Hesitations over Smart Technology and the Promise of More Benefits
Another stumbling block on the path to smart, high-performance buildings is hesitation about adopting new technology, including stability and security concerns. Analytics and fault detection, new interoperability platforms, and other integration elements to enable smart, high-performance buildings are still evolving, with many smaller companies providing solutions in this field. Other future prospects include developments related to power over Ethernet (POE) and the Internet of Things.
Ehrlich concedes that the analytics and fault detection technology “is unstable as compared to more traditional building controls options. But they add so much value that even if they are not the same as five years from now, they still make financial sense.”
For perspective, while building controls are expected to perform for 20 or more years, “the average age of a smart phone or laptop is four years,” Ehrlich says.
Another issue in applying smart technology involves cybersecurity dangers. “There can be vulnerabilities when so many things are Internet-connected,” says Klann. He believes cybersecurity needs to be addressed before facility managers jump into smart-building projects.
Gains in technology could reshape expectations about how buildings operate. Shepherd points to power over Ethernet (POE), in which cabling makes power available for LED lighting, HVAC system actuators, even computer monitors.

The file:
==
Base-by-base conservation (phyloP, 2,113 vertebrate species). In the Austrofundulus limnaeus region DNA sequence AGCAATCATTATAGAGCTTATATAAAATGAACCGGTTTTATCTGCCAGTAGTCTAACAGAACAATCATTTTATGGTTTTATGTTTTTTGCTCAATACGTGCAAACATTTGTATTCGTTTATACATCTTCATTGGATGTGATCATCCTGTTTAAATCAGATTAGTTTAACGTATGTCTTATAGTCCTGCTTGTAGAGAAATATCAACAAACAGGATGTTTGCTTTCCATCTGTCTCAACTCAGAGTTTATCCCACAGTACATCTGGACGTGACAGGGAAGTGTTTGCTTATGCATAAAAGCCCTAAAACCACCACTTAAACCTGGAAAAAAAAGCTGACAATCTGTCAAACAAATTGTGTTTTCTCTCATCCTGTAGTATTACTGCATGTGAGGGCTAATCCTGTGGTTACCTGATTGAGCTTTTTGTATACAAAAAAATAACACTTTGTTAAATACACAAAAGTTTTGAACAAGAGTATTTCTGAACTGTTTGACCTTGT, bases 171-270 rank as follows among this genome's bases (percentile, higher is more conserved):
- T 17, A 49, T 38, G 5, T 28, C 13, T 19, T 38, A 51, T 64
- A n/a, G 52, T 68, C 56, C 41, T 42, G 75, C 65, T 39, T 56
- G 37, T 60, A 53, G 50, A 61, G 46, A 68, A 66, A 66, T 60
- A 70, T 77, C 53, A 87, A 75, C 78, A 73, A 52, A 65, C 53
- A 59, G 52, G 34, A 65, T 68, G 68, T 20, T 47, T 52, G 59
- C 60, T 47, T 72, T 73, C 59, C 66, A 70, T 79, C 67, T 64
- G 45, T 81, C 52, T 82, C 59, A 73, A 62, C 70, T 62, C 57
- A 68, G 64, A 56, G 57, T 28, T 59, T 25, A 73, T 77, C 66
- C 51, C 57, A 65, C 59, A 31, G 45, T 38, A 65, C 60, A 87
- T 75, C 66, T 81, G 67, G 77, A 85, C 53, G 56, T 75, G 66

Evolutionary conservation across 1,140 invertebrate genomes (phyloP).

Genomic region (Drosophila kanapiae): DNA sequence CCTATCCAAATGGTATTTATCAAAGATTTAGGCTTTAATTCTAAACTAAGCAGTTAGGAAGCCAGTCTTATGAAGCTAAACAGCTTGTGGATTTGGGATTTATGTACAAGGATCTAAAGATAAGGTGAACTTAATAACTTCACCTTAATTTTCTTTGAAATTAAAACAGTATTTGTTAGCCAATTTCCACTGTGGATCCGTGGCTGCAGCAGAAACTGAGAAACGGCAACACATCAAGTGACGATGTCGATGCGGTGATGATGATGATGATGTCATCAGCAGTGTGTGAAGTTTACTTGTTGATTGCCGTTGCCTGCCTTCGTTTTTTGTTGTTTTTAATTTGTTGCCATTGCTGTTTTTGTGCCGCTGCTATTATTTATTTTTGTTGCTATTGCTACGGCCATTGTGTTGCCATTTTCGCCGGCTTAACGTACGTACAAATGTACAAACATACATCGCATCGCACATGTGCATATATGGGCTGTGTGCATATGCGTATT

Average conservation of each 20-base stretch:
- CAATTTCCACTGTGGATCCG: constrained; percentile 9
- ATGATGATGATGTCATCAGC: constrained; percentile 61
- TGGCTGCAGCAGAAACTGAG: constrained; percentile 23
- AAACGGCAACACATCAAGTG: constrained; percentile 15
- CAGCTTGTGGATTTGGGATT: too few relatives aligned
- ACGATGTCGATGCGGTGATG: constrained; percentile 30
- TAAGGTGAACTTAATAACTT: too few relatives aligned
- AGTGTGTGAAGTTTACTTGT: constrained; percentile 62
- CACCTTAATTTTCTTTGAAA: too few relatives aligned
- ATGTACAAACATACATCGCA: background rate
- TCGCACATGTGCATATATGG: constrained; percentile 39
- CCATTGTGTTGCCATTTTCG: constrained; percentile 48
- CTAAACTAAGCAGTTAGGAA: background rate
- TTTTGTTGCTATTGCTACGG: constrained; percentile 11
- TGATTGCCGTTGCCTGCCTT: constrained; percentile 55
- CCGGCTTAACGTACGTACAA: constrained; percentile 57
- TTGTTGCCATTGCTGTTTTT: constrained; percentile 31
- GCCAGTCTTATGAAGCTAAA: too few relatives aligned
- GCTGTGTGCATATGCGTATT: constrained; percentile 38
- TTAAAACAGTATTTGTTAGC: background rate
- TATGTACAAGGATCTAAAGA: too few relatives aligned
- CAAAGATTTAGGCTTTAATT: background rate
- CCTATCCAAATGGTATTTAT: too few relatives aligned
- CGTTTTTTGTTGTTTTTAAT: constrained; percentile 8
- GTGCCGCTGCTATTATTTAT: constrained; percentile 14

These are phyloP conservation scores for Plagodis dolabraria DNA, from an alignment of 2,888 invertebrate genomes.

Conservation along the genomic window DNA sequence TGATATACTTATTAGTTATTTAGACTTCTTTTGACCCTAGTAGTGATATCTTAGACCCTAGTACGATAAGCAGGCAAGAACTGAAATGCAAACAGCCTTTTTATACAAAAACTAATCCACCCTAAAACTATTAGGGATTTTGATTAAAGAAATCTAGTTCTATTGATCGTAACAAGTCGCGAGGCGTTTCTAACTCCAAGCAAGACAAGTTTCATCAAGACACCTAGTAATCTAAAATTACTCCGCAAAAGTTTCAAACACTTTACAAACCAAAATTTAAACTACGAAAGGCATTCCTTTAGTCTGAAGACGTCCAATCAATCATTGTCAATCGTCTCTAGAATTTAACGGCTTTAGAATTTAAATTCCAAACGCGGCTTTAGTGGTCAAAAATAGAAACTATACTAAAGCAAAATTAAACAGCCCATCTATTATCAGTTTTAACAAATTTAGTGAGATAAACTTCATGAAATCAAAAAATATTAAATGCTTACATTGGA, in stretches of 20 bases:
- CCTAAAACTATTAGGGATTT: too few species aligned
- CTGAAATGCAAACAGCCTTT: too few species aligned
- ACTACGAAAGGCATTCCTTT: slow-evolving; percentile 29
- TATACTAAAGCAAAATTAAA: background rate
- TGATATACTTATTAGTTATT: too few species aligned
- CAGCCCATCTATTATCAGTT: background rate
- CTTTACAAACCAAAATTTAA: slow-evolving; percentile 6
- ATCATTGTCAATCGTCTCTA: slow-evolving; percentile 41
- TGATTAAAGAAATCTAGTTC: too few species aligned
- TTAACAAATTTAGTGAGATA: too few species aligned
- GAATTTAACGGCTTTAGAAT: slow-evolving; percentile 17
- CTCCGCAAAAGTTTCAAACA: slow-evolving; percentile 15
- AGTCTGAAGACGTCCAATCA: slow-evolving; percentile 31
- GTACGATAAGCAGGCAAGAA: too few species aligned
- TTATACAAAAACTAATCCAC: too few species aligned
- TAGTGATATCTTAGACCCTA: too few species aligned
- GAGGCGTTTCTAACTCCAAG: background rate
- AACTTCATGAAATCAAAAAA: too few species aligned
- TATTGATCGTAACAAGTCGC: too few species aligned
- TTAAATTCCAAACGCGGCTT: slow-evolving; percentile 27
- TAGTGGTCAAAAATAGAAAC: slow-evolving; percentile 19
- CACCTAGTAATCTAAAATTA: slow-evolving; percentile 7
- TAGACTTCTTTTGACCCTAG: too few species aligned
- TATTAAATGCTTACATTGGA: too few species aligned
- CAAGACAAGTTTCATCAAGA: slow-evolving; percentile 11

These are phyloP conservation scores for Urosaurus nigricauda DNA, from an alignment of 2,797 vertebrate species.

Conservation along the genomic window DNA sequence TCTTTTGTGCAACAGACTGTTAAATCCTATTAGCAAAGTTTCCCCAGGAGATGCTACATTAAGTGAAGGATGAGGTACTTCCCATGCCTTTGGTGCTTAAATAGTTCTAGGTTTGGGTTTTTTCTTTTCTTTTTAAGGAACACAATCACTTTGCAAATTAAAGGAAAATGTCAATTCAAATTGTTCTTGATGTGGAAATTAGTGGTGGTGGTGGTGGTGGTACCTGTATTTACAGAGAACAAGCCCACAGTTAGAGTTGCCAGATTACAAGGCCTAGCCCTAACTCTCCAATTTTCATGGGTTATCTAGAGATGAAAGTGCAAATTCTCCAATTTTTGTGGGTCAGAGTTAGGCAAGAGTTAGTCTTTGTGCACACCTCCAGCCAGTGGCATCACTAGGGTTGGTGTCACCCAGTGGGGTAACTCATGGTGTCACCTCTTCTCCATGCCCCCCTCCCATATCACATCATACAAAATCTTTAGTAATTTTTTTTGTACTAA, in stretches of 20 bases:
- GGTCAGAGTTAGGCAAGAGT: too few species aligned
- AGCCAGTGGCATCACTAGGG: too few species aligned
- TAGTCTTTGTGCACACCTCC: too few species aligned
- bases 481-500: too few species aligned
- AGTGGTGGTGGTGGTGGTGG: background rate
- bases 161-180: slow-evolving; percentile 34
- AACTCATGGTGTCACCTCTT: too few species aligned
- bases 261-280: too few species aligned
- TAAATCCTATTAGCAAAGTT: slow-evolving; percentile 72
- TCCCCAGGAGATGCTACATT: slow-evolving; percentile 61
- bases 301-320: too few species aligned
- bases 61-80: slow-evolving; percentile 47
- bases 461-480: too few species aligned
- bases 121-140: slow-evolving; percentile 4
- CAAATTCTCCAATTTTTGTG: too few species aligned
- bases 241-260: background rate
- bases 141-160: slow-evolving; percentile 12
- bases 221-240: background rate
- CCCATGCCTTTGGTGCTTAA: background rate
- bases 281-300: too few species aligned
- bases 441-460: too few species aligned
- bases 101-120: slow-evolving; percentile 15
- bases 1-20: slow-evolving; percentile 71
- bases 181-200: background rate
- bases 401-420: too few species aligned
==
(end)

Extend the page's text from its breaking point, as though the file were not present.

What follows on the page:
That means each LED could be “an intelligent node integrating movement detection, photo-sensor, and carbon dioxide detection,” says Shepherd. “The possibilities are intriguing. Through an intelligent lighting grid integrated with presence detection we could extract data in relation to space utilization.”
The dramatic growth of the Internet of Things (IoT) — building and other devices connected over the Internet — promises new possibilities for smart, high-performance buildings. “The possibilities of IoT are so vast, it’s difficult to know where to start,” says Shepherd. He theorizes an individual’s IoT tag could be identified, so that building conditions could adapt automatically to a specific set of criteria. “For example, one could imagine that each of us will have our own virtual thermostat that we take with us from space to space, and that systems would adapt to our preferences,” Shepherd says.
Rita Tatum, a contributing editor for Building Operating Management, has more than 30 years of experience covering facility design and technology.
4 Attributes of a Smart Building
The Smart Buildings Institute certifies a building as “Smart” when it:
- Provides actionable information on the performance of building systems and facilities.
- Proactively monitors and detects errors or deficiencies in building systems.
- Integrates systems to an enterprise business level for real-time reporting and management utilization of operations, energy, and occupant comfort.
- Incorporates the tools, technologies, resources, and practices to contribute to energy conservation and environmental sustainability.
Data Interchange Is Crucial
To make it easier for smart devices and equipment systems to exchange data, Project Haystack is focusing on developing common communication standards.
Project Haystack provides an open-source collaborative environment for work to apply semantic modeling (also referred to as tagging) to streamline data interchange among software applications. Semantic modeling is being used by organizations like Facebook, Google, and Twitter.
The community already has developed a flexible, extensible data modeling approach and standard models for common equipment systems. The Project Haystack standard includes detailed documentation for the data modeling techniques, libraries of equipment models, and software reference implementations. These tools enable software applications to receive and use smart device data that is “marked up” with Project Haystack data descriptions.
— Rita Tatum